Yesterday I received an e-mail asking me to identify members of the Democratic Party that I thought would make good presidential candidates. I don’t believe I have ever been asked such a question before. It made me stop and think about what kind of person I would like to fill that role. Now I am sure that most of us have an idea or two about the subject. We all have certain expectations of the person who fills this office.
I didn’t answer the e-mail. As I was considering the question, I thought to myself, “I don’t have time for this. I still have to prepare my homily for tomorrow.” So I put the e-mail aside and opened the Scriptures and started to read and think about and pray over the readings for today’s Mass. As I was doing so, I realized that just as I have expectations regarding the office of president, the Jewish people who lived two thousand years ago had expectations about the Messiah who had been promised. Interestingly, most of their expectations were not met in the person who ultimately filled the role of Messiah. Jesus was not the man they were expecting.
The one who saved us was not a mighty warrior who came in military array. There were no weapons; there was no show of force. The one who saved us is the one who was rejected. He was hunted down, humiliated, tortured, and hung naked on a tree, dying in shame. Psalm 118 and St. Peter refer to him as the stone which was rejected but who has become the cornerstone.
Today we hear that Messiah, that Savior, describe himself as a Good Shepherd. The word “good” might be misunderstood in this context. One might think that Jesus is telling us that as a shepherd he knew what to do and could do it well, that he had shepherding skills, much the same as a plumber has good plumbing skills. However, a better translation might be that Jesus called himself a Noble Shepherd. This designation is not about his ability or skills. It is about what he was willing to do for us.
This characterization of the One who saved us should give us pause. Perhaps we look in the wrong places for leaders. Perhaps we have appropriated the mind-set of our own day and believe that evil can only be corrected through force. Perhaps we think it is necessary to be in the public eye and accepted according to popular standards in order to accomplish something wonderful and worthwhile.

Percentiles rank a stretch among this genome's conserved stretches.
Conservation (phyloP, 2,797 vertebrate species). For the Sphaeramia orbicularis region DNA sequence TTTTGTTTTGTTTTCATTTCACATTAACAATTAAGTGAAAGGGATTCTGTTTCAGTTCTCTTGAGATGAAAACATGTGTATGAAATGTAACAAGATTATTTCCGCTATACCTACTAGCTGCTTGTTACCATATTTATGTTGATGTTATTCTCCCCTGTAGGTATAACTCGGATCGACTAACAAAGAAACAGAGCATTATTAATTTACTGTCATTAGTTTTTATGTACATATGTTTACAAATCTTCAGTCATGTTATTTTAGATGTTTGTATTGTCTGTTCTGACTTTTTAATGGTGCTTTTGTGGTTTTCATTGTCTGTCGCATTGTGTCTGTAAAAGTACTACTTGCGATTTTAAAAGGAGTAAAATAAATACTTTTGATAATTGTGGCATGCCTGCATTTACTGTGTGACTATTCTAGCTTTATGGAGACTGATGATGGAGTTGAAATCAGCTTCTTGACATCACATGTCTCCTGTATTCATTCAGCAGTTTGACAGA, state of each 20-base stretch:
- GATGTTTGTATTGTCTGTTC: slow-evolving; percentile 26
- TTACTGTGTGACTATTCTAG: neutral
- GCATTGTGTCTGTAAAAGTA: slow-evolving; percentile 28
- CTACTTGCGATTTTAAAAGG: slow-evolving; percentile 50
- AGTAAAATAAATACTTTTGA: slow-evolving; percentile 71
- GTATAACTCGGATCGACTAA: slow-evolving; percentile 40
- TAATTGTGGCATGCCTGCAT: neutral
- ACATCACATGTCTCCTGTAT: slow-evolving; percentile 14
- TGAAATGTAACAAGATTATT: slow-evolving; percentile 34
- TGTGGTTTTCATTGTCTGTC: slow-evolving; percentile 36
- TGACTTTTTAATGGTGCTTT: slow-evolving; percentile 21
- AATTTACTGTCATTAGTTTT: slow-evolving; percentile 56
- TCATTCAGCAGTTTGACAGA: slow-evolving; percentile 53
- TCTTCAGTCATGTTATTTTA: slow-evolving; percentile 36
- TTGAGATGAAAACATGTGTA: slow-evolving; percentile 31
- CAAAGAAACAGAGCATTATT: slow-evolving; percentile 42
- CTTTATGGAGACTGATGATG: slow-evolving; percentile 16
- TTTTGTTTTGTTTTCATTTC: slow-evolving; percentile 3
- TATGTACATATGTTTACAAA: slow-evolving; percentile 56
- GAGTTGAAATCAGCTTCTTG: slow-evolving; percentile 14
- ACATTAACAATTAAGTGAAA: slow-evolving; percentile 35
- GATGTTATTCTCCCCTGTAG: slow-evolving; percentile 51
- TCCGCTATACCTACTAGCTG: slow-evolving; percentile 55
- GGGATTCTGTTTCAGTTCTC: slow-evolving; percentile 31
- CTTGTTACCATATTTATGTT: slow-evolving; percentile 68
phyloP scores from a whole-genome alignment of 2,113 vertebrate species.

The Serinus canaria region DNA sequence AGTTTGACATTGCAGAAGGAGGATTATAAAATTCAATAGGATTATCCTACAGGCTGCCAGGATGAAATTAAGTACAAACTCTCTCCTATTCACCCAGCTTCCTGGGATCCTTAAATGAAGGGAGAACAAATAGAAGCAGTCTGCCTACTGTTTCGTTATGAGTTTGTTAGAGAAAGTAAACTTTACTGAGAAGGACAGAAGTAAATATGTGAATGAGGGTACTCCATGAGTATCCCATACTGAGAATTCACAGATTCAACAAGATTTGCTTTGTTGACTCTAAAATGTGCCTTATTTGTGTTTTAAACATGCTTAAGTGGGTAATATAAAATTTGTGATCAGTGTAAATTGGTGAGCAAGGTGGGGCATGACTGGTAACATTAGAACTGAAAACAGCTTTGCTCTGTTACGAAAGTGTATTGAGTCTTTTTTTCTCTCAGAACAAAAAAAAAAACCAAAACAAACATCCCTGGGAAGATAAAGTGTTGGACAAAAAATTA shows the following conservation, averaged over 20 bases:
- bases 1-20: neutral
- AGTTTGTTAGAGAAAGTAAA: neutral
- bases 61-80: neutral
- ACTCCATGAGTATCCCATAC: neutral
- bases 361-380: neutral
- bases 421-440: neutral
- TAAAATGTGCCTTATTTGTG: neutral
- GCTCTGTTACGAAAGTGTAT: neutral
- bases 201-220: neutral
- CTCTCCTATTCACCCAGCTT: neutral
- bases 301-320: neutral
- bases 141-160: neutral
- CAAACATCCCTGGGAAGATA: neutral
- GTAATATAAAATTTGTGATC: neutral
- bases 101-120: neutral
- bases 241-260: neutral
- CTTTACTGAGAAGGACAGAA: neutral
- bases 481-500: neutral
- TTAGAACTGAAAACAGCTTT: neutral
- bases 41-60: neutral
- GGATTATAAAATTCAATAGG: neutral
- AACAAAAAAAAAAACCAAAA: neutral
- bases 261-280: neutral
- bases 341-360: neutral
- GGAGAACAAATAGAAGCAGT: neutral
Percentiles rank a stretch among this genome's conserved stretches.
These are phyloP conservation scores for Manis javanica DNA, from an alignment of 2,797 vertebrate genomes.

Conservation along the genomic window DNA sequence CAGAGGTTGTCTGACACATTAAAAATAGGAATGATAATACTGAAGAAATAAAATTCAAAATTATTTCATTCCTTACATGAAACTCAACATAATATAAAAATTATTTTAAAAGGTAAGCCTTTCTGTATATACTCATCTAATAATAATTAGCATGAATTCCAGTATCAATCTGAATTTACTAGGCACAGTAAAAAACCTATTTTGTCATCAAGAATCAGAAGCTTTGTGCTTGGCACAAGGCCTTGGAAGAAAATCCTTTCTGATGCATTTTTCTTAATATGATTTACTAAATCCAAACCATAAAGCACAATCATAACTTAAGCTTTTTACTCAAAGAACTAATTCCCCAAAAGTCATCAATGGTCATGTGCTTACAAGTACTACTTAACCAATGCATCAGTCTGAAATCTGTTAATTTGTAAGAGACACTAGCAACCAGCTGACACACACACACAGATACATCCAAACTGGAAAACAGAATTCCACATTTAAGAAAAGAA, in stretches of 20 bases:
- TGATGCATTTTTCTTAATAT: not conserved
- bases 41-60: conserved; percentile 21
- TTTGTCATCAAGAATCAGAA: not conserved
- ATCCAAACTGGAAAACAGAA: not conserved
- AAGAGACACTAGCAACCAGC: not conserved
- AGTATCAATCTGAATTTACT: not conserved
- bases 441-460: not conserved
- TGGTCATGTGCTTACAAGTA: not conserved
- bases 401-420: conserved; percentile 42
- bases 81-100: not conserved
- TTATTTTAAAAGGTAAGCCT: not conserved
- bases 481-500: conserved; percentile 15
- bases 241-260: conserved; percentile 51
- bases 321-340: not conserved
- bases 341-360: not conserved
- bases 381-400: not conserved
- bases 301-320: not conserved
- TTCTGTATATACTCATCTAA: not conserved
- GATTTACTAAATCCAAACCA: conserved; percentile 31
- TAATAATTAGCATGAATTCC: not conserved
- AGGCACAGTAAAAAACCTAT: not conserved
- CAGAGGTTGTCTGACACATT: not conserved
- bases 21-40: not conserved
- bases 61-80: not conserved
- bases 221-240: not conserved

Peter makes it very clear when he addresses the leaders of the people and the elders of Israel. The crippled man was saved by the name of Jesus. Peter could have stood there and told them that it was his own power which had healed the man. Instead, he tells the elders that the man was saved by a man they had killed but whom God had raised. Salvation has come to us through someone who allowed himself to be vulnerable. He set aside his power and became human to show us that salvation does not come through power. It comes through love. It comes through faithfulness.
In response to this statement, the Church leads us in praising God by using Psalm 118, a song of thanksgiving. Here again, however, my attention was caught by the fact that we are thanking God not so much for what God has done, but for who God is. God is the faithful one; and it is God’s faithfulness, God’s fidelity, that motivates our praise and thanks. I am sure that you are accustomed to saying “thank you” when someone does something for you. If your spouse or your children give you a gift, you tell them how grateful you are for their generosity. How many of us say thank you to our loved ones simply for the fact that they are faithful to us? It is this quality that really speaks of love. It isn’t the gifts we give that define us so much as the faithfulness we have in our relationships. I cannot help but mention this today as we are joined by all these young couples making an engaged encounter this weekend. Your faithfulness to one another must be the cornerstone of the building of your marriage just as God’s faithfulness to us is the cornerstone of the building of our faith.
St. John reminds us of this in his First Letter. God’s love for us makes it possible to regard ourselves as children of that love. Just as the love of a man and woman brings forth children, God’s love for his people brings forth children - spiritual children. Love is by its very nature generative. It creates life. God’s love for us in Jesus has won eternal life for those who believe.
We have been saved by a Noble Shepherd who put a human face on God’s fidelity to the promises made to those who believe. It is that faithfulness that saved us, that makes it possible for us to be called children of God. Throughout this day, let us give thanks to the Lord, for God is good; God’s faithfulness endures forever.
Fr. Lawrence Jagdfeld, O.F.M., Administrator